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by Barbara Carey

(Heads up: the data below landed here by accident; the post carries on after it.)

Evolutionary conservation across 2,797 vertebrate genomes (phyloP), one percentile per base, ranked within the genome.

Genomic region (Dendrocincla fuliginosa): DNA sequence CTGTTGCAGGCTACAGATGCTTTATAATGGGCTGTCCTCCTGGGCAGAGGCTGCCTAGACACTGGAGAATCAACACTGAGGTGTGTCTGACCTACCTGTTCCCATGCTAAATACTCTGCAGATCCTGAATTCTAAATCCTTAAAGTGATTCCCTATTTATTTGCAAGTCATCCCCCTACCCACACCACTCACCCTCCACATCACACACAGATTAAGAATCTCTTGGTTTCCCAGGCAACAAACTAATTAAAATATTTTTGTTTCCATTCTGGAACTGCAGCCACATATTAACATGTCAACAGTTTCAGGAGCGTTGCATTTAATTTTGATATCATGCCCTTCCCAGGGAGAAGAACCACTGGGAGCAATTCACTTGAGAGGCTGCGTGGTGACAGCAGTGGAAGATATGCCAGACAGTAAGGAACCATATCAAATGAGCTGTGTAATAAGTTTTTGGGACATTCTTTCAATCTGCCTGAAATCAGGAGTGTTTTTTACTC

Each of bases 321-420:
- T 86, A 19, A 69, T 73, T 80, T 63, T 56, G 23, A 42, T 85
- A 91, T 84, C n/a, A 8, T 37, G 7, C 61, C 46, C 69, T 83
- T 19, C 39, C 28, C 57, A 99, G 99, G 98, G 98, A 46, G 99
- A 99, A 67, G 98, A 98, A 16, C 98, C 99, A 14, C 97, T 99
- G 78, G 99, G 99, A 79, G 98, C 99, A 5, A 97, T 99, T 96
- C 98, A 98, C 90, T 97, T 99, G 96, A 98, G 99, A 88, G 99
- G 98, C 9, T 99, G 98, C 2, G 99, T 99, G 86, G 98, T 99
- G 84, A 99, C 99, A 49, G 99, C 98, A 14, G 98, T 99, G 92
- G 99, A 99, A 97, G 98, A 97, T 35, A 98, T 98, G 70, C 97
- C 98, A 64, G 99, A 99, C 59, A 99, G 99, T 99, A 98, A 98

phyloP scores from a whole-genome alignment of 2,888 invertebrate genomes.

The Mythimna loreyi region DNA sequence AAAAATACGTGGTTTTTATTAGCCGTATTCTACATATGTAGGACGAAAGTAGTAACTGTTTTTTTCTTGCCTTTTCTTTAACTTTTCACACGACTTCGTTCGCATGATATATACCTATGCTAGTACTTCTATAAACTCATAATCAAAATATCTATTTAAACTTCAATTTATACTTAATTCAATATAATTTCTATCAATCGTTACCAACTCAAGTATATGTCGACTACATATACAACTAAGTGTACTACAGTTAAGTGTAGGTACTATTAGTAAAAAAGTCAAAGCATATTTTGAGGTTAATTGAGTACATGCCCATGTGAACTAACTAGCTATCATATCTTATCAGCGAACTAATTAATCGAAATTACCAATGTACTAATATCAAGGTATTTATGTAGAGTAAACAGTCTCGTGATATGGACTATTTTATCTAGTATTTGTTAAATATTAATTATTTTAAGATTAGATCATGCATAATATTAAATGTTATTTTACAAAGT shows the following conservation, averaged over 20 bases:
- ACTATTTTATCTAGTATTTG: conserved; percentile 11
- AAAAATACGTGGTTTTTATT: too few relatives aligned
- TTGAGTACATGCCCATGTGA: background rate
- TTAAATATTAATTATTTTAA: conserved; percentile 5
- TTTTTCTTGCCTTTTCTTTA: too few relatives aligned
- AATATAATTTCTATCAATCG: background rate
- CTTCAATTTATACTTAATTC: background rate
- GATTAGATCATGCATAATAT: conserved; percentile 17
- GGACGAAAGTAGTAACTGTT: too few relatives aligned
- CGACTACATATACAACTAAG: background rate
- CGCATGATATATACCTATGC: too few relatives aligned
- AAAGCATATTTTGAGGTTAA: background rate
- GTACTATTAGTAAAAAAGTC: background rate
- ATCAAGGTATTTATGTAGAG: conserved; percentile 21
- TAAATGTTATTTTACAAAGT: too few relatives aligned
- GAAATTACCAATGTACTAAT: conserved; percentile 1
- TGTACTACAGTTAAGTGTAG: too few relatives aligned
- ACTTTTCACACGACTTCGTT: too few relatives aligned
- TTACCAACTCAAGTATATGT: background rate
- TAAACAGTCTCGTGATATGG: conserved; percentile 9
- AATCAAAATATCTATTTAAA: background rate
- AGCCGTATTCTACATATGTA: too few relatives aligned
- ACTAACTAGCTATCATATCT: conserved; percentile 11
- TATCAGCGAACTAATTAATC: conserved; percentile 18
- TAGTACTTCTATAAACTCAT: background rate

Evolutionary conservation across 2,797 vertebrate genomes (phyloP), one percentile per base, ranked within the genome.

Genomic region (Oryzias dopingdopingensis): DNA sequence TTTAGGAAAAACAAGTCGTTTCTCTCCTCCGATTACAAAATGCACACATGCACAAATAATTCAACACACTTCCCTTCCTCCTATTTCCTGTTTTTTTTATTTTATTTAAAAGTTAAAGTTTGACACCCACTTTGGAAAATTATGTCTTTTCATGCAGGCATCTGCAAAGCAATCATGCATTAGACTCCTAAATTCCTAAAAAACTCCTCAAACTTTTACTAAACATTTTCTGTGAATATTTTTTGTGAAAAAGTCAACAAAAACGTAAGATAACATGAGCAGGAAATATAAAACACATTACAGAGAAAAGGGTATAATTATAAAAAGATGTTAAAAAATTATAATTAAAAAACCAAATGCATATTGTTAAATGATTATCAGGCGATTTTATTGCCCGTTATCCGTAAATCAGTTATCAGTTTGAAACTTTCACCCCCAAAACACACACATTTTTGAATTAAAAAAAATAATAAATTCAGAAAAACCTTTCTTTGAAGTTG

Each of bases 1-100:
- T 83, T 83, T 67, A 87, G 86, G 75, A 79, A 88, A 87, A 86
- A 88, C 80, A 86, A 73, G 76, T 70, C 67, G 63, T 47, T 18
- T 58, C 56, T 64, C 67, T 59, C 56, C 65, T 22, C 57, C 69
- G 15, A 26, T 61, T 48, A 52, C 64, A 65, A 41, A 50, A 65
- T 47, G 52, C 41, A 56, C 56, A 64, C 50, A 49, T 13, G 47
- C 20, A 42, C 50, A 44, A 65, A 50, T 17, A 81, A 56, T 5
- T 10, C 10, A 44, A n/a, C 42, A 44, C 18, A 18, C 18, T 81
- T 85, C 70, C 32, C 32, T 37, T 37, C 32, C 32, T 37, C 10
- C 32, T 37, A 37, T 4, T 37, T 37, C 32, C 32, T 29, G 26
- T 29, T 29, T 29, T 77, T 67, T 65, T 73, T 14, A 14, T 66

THE COVER OF Carol Malyon`s first collection of poetry, Headstand (Wolsak & Wynn, 91 pages, $9.00 paper), features a map of the world turned upside down, land masses a cerulean blue afloat in oceans of scarlet. Many of the poems, too, give a fresh tilt to such familiar territory as the anxieties of aging and the ambiguities of memory and its role in how we see ourselves ("Memory: making up our own history / as we go along"). There are two styles here: tightly controlled, shorter pieces in which the poet focuses on art work by Alex Colville, Charles Pachter, and other contemporary artists; and longer, loosely narrative rambles that open up the poems from ordinariness to surprising -- and effective -- shifts. Malyon`s "readings" of visual art are intellectually interesting, but the burnout and unforced flow of the conversational pieces make them somewhat more engaging -- and no less thought- provoking. A few of the poems fizzle out disappointingly; just a few. More often Headstand is like the soap bubbles that Malyon describes in "Alliston," which "curve the world until it`s strange & magic."

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